WeatherSpark for more graphs about the weather than you will ever need

You know Matthew Ericson’s simple weather mashup? It shows only what you need to know for the day. WeatherSpark is the the opposite of that.

WeatherSpark is a new type of weather website, with interactive weather graphs that allow you to pan and zoom through the entire history of any weather station on earth. Get multiple forecasts for the current location, overlaid on records and averages to put it all in context.

See weather data all the way back to 1948, compare multiple cities, see historical hourly minimums and maximums, and see forecasts from three different sources. By default, you’ll see cloud cover, precipitation, and temperature, but you can also view solar elevation, pressure, wind direction, and wind speed.

The interface is still rough, and it has that programmer’s feel to it where it’s about spitting out as much data output as you can. I don’t imagine ever needing to know this much about the weather, but it’s fun to click around for the sheer amount of graphage going on. You can also pretend to be a weatherman in your living room.



  • Understanding that it wouldn’t be trivial to do in HTML5, however it is a shame the interface is flash and therefore won’t be available on iPad.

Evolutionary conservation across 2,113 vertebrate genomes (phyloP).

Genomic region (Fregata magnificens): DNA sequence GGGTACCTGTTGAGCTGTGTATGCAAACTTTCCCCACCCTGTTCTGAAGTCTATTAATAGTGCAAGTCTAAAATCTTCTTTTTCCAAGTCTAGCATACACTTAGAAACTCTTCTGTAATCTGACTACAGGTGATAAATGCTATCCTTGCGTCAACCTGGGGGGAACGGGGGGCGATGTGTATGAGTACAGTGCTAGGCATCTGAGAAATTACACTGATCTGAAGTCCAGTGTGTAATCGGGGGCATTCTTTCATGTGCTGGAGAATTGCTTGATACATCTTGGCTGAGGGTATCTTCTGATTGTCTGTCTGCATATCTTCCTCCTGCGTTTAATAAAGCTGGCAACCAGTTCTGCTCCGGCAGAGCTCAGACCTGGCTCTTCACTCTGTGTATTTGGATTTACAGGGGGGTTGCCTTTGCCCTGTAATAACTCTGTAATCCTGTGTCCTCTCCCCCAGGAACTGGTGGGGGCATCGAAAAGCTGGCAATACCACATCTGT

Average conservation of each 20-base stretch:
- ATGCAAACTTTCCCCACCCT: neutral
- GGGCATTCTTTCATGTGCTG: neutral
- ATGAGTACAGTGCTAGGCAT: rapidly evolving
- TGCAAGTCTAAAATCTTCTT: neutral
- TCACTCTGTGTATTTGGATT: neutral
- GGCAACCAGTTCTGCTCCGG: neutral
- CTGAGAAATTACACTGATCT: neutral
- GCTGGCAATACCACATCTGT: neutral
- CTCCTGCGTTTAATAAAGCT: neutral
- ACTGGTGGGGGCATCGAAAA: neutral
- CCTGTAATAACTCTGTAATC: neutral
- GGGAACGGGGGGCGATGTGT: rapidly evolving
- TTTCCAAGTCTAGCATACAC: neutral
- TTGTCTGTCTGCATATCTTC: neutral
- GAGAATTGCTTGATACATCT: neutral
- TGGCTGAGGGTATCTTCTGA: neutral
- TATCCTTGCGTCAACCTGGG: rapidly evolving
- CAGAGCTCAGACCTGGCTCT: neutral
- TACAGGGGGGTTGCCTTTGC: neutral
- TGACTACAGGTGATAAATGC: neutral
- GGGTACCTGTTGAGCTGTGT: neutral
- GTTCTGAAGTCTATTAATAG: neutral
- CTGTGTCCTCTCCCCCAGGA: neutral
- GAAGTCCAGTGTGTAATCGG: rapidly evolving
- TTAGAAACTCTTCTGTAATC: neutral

• The shame is that the iPad makers refuse to acknowledge the internet’s most popular media formats.

      • Ignoring the iPad for a second, I can’t use WeatherSpark on my Android phone either (there is a Flash player for some versions of Android but performance is glacial at best). Blackberry? – nope. Windows 7? – nope.

        I can’t wait till we are rid of flash and it has a role in niche areas only.

  • Great site. Can you get the radar to time lapse so you can see the direction storms are moving?

  • Agreed, it needs some polish (I tried a few things that caused it to go wonky).

    But in general I like that data-dense interface. And they’re doing some cool things – like if you expand the time-slider at the bottom right, the interface changes to be relevant for the time period. E.g. in short windows of time you get the daily variations in temperature. But when you expand a bit, it switches to daily medians. Clever… and not trivial.